FOR IMMEDIATE RELEASE
February 23, 2023
Art Installation at Roundhouse Highlights Urgent Need for Climate Action
(SANTA FE) – Today, nationally exhibited artist Daniel Richmond displayed a multimedia installation at the State Capitol. His installation coincides with Climate Justice Advocacy Day, and speaks to the impacts of climate change on vulnerable species, water, and lands.
The installation, located today on the East walkway leading to the State Capitol building, consists of names of threatened and endangered species carved in Southwestern limestone. It also includes an artistic interpretation of the historically low water level at Elephant Butte reservoir; and a repurposed wood and metal case depicting the state’s last green chile, extinct due to inaction on climate change.
“Everything that we love deeply in New Mexico – from our wildlife to the food that we grow to our children’s future – is threatened by climate change,” stated Daniel Richmond. “This is the moment for all of us to act together. It is imperative that our state leaders do all that they can to meet the moment and put our state on a better course.”
Climate Justice Day at the Roundhouse includes many environmental justice and climate action organizations and their supporters tabling and engaging with legislators around the need for equitable climate action. There will also be a climate action rally at 1:00pm outside the East entry to the Roundhouse.
“We are halfway through the legislative session and time is running out for the climate action we need,” Conservation Voters New Mexico Executive Director Demis Foster said. “Daniel Richmond’s art challenges us to acknowledge the loss of place and landscape, and we hope the legislators walking by the installation take the time to reflect on the task ahead of them. New Mexico has made real progress in the last four years. However, there is still much that needs to be done: codify climate policies into statute, approve and fund relevant infrastructure, and fully fund the agencies tasked with implementing climate rules. But most importantly, we need to ensure that the frontline communities impacted most by both climate pollution and the transition to renewable energy have a leading role in the climate action decisions made at every level of the Roundhouse.”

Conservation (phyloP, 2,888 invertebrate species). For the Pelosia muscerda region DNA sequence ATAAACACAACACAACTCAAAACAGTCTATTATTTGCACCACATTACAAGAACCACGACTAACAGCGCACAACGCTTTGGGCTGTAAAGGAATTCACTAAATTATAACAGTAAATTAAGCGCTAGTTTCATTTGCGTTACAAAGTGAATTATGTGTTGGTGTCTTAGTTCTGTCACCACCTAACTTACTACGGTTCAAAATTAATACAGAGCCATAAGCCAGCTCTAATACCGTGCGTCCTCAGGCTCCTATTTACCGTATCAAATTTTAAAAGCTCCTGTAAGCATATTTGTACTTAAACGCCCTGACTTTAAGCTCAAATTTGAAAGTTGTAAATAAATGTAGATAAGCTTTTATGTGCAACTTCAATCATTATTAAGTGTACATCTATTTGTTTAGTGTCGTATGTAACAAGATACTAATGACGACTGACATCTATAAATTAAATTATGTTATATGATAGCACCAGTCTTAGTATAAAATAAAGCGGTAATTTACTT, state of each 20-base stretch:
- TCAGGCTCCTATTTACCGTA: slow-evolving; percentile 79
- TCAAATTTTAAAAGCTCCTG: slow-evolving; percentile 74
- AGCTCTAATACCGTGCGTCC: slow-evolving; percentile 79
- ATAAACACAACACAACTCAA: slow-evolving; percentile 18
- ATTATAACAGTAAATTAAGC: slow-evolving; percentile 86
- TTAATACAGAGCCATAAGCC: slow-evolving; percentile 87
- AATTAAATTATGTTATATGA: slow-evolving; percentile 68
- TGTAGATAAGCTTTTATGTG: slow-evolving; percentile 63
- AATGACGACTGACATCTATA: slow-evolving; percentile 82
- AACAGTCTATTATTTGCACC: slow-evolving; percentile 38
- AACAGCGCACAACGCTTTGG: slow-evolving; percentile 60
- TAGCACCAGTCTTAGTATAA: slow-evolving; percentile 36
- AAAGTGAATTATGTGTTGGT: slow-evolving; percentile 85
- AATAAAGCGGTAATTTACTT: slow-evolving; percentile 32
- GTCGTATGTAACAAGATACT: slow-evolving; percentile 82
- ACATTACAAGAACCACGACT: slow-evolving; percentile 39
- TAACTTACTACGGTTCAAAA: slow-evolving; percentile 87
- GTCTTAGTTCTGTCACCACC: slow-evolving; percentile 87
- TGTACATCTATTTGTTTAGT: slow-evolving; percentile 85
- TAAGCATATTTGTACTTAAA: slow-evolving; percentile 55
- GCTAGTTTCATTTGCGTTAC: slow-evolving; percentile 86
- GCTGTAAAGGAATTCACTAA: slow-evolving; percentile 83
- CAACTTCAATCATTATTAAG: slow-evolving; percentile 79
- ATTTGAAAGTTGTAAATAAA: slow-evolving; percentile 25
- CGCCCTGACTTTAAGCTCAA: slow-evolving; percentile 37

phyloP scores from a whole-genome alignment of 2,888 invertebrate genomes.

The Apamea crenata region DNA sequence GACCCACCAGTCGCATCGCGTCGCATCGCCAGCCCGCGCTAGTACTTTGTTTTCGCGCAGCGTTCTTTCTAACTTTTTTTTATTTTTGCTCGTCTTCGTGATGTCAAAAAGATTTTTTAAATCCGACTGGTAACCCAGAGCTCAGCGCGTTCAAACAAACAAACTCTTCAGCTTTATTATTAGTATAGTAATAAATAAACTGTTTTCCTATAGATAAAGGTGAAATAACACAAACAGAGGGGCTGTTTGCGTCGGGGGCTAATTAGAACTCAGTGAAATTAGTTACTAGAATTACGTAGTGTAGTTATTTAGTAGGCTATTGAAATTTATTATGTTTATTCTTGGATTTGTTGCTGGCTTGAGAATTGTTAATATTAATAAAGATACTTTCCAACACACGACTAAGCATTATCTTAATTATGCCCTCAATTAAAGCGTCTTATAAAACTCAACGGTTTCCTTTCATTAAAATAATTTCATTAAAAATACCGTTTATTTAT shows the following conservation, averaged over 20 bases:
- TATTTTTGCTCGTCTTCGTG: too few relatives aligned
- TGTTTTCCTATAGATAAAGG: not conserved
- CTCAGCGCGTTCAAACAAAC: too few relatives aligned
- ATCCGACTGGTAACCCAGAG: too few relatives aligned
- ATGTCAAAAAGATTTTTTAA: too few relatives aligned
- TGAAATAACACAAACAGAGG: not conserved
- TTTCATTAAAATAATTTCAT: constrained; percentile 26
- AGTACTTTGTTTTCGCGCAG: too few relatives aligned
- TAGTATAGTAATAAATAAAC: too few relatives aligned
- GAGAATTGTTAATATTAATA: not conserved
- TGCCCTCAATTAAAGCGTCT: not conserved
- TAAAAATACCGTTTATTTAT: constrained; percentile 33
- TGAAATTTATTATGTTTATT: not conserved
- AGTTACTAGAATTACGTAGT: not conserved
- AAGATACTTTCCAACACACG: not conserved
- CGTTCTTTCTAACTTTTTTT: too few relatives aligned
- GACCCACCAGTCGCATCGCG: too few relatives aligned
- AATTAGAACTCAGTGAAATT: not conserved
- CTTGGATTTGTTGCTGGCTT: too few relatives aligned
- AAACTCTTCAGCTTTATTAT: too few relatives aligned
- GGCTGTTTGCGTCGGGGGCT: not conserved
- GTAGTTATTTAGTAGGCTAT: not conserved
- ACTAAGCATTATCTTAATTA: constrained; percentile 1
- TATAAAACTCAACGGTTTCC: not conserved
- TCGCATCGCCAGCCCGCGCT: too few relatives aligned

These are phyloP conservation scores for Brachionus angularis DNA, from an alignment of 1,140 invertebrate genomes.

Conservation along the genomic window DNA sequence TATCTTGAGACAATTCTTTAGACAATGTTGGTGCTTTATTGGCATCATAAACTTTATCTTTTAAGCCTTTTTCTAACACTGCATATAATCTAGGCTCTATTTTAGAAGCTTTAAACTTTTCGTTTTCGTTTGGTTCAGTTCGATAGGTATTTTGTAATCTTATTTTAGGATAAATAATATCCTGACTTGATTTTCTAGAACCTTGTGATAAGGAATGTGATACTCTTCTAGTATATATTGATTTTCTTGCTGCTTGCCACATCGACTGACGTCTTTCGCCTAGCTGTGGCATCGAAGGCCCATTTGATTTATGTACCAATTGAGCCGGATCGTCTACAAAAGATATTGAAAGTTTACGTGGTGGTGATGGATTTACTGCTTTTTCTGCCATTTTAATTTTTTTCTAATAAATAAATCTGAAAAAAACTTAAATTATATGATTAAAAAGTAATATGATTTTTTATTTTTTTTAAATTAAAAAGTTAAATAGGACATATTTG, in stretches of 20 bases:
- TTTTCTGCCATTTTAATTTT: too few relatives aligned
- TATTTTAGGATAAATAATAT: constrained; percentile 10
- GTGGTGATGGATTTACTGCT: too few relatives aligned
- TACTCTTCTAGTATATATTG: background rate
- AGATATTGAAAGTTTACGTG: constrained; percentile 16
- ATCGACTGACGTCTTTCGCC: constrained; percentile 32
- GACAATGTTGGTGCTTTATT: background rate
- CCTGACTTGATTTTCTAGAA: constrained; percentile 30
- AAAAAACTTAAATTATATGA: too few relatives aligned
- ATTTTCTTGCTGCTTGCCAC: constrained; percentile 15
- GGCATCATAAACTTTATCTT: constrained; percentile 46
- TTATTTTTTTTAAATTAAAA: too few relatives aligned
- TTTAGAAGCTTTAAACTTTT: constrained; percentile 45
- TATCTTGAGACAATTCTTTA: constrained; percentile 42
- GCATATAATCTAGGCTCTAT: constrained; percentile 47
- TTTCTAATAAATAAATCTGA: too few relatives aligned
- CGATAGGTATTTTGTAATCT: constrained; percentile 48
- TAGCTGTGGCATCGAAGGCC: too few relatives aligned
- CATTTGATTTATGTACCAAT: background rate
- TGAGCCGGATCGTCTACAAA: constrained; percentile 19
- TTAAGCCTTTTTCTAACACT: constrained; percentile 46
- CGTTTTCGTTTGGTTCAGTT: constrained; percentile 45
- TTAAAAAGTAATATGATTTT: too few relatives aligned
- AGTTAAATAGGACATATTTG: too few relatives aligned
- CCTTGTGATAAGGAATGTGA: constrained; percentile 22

With just over three weeks left in the 2023 legislative session, climate and energy advocates are engaging in a number of policies that would address climate resiliency and vehicle emissions, and invest in renewable energy, energy efficiency, and other solutions. To view all of the climate and energy policies CVNM is tracking, visit our website. CVNM will also release its final legislative agenda the week of February 27th.
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Daniel Richmond developed a connection to the natural world in the countryside of Vermont. He began visiting the Southwest in 1996 and moved to Albuquerque in 2009 to earn his MFA at the University of New Mexico. He began his career as a wood sculptor, but his experiences in the Southwest, including projects and teaching on the Navajo Nation, gave him a deeper connection to people and place. Richmond has been presenting endangered and threatened species through his artwork across the United States using different media to express the fragility of the environment and its inherent natural beauty.
CVNM is a nonpartisan, nonprofit organization connecting the people of New Mexico to their political power to protect our air, land, and water for a healthy Land of Enchantment. CVNM does this by mobilizing voters, winning elections, holding elected officials accountable and advancing responsible public policies.